How does the expungement process work in Pennsylvania?
Not everyone is able to obtain an expungement. The granting of an expungement is based upon legal eligibility, meaning the law must permit a person to seek an expungement. Expungements are NOT need based, meaning the fact that you cannot obtain a job, cannot obtain an apartment, or the record is somehow holding you back does not matter. While a judge may feel bad that you cannot get a job or an apartment becuase of a record, that does not give the judge legal authority to grant an expungement request. The expungement law in Pennsylvania is limited, meaning most misdemeanor and felony convitions can NOT be expunged.
Am I Eligible to Seek Expungement?
Step one in the expungement process is to determine whether or not the law allows a person to expunge a record. If the person was not convicted but was only charged, the person is eligible to seek an expungement. However, a misdemeanor or felony conviction can rarely be expunged. There are two exceptions, but they are relatively ridiculous and help almost no one. A person can seek an expungement of a misdmeeanor or felony conviction if: 1) they have been dead for 3 years; OR 2) they are over 70 and have stayed out of trouble for the past 10 years. Most 70-year olds and dead people are not applying for jobs, so the expungement law is not helpful.
While expungement is not generally available a for a misdemeanor conviction, people may be able to seek an Order for Limited Access for some misdemeanor convictions. If granted, limited access would seal or remove the criminal record from being publicly accessible, meaning the convictions would not appear on criminal background searches conducted by employers or landlords. Felony convictions are not eligible for limited access. The only option to remove such convictions is a pardon.
Pennsylvania Expungement Process
To start the expungement process, an expungement petition must be prepared and filed with the Clerk of Courts in the county in which the case was filed. The Rules of Criminal Procedure detail the information that msut be included in the petition. The Rules apply to everyone, both lawyers and non-lawyers. Failure to include the required information may result in a denial of expungement.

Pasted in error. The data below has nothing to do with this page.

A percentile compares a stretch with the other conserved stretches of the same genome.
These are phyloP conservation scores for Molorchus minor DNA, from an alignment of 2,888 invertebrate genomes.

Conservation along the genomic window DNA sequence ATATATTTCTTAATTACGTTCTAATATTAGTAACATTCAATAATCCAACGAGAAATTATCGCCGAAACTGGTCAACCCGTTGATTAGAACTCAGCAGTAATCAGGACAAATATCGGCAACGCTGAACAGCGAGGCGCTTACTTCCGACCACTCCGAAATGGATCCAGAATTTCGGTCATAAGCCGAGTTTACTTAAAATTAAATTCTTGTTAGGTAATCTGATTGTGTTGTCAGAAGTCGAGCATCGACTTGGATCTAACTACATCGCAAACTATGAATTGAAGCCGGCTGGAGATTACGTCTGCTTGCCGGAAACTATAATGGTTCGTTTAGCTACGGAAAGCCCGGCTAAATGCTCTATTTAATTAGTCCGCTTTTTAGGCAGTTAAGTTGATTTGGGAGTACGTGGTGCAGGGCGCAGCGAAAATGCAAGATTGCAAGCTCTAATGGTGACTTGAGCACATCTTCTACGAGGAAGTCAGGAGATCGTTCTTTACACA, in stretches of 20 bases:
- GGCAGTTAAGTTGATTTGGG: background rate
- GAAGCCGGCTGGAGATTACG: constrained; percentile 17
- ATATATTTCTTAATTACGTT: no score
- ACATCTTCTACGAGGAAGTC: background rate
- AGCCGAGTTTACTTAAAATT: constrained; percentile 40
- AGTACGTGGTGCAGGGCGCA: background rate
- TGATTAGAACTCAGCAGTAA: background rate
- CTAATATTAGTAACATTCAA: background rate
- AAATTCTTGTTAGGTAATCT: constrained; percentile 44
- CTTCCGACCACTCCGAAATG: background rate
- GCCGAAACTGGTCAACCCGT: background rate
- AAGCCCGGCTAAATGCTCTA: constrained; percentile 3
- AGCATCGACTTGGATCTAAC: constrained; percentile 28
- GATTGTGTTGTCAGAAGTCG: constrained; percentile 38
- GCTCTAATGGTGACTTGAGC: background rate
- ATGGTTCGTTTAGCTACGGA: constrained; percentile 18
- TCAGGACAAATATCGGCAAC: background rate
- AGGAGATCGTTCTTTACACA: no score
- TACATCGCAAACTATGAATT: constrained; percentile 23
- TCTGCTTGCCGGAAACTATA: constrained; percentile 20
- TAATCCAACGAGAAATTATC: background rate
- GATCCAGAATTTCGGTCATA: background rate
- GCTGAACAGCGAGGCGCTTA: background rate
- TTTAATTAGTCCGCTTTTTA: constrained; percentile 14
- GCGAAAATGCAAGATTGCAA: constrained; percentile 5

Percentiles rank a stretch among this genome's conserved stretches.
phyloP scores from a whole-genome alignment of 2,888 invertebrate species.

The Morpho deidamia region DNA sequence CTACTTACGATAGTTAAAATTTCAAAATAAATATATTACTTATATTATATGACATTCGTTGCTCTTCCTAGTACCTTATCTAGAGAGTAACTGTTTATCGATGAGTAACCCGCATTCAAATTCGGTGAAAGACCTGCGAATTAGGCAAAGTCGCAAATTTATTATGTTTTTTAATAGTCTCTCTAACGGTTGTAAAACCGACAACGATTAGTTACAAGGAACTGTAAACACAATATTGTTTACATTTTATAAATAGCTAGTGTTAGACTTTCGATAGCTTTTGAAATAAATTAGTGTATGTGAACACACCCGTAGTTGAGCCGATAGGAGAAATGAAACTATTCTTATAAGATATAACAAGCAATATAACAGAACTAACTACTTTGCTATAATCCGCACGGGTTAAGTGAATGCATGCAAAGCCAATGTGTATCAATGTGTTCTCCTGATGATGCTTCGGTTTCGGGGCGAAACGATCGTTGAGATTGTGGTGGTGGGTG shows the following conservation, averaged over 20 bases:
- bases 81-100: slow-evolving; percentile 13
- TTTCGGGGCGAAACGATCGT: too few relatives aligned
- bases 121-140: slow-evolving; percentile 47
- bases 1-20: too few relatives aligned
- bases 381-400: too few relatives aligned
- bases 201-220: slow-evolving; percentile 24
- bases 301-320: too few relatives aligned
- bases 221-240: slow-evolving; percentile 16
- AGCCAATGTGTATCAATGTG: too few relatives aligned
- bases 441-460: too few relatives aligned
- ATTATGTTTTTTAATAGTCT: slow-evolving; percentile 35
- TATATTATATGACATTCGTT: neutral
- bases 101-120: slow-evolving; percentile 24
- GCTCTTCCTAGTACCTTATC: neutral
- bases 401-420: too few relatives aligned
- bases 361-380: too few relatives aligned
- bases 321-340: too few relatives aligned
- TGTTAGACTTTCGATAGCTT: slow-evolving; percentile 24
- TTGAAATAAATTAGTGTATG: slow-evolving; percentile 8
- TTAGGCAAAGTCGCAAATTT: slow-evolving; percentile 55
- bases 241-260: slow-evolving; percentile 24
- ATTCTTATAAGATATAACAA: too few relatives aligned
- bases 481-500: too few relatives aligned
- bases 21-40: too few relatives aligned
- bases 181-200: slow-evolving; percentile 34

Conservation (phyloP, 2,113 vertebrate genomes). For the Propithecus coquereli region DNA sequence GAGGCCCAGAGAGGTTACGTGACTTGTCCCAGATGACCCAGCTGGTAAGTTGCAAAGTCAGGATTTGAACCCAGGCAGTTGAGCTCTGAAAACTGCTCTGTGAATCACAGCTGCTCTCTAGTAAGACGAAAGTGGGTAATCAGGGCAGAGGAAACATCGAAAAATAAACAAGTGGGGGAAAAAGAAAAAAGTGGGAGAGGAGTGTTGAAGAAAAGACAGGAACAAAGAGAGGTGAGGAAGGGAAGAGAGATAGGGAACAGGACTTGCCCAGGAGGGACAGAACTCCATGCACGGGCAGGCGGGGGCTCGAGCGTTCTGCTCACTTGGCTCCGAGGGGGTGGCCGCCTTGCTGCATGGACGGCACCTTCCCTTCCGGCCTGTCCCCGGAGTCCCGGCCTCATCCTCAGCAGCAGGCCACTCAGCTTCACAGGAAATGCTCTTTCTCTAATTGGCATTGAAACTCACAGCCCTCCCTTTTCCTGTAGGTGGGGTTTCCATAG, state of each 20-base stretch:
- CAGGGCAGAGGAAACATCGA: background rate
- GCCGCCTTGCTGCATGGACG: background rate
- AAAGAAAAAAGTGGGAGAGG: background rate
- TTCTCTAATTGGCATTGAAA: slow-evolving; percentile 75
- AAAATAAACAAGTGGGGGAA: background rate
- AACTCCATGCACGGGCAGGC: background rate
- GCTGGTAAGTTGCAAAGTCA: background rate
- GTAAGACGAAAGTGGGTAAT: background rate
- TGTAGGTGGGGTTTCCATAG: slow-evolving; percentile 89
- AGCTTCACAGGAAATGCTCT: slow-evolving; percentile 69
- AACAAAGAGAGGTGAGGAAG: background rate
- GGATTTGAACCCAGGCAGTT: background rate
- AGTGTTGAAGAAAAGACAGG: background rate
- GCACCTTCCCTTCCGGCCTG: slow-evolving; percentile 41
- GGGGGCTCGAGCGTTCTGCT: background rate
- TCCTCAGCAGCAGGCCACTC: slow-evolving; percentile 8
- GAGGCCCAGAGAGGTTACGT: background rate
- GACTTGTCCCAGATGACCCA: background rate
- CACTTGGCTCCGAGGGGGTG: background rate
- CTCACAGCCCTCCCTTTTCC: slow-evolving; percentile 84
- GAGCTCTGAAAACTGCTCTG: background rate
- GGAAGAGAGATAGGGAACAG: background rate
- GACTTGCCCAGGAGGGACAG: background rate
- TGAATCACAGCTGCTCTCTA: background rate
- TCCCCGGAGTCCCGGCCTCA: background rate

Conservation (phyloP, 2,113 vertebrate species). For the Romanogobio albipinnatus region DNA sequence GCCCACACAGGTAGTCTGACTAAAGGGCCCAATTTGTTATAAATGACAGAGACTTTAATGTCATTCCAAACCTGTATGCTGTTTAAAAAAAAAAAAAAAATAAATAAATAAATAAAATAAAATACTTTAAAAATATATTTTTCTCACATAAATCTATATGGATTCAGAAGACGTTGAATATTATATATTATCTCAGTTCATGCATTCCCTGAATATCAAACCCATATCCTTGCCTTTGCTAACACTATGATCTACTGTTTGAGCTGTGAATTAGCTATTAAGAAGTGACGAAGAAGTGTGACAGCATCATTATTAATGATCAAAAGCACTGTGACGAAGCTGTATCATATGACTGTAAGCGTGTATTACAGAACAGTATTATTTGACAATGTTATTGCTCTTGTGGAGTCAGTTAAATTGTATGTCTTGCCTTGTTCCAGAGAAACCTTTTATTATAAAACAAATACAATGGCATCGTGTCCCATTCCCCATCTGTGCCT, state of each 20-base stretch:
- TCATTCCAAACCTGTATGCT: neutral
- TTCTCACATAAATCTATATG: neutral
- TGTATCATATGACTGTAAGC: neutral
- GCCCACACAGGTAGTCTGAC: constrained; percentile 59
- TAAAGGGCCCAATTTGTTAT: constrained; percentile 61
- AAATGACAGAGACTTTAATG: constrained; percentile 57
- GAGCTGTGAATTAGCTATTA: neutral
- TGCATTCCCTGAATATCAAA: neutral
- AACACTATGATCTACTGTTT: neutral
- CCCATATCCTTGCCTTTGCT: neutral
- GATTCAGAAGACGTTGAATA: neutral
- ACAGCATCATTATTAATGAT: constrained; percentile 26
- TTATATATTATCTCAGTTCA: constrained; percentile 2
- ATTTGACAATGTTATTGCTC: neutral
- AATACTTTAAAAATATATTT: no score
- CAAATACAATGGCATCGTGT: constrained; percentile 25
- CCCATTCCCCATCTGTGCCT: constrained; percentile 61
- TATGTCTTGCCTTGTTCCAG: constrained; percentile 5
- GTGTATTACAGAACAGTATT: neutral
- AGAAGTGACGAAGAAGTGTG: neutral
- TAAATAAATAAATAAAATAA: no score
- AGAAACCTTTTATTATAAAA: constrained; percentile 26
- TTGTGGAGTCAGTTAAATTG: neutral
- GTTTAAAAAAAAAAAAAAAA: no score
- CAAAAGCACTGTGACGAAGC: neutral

Eligibility and not Entitlement to Pennsylvania Expungement
An expungement request can be denied by a judge even if the person is legally eligible. Legal eligiblity does not entitle a person to an expungement. When you were little, you were legally eligible to get ice cream from your parents, but they still could say no. Your parents gauged whether or not you were deserving of ice cream. Judges do the same thing, meaning they may have an evidentiary hearing and listen to reasons why they should or should not grant an expungement. The judge considers things like strength of the Commonwealth’s case against you; the reasons the Commonwealth gives for opposing the expungement; your age, criminal record, and employment history; the length of time that has elapsed since the incident; and how the record is harming or preventing you from moving forward. A judge then determines whether or not to grant the expungement.
The legal process for obtaining an expungement varies from county to county. To obtain the best representation, a person should contact a defense attorney that has expungement experience in the county in which the expungement must be filed. For an attorney referral, you can contact JD Law and seek contact information for an attorney in the county in which you need an expungement to be filed.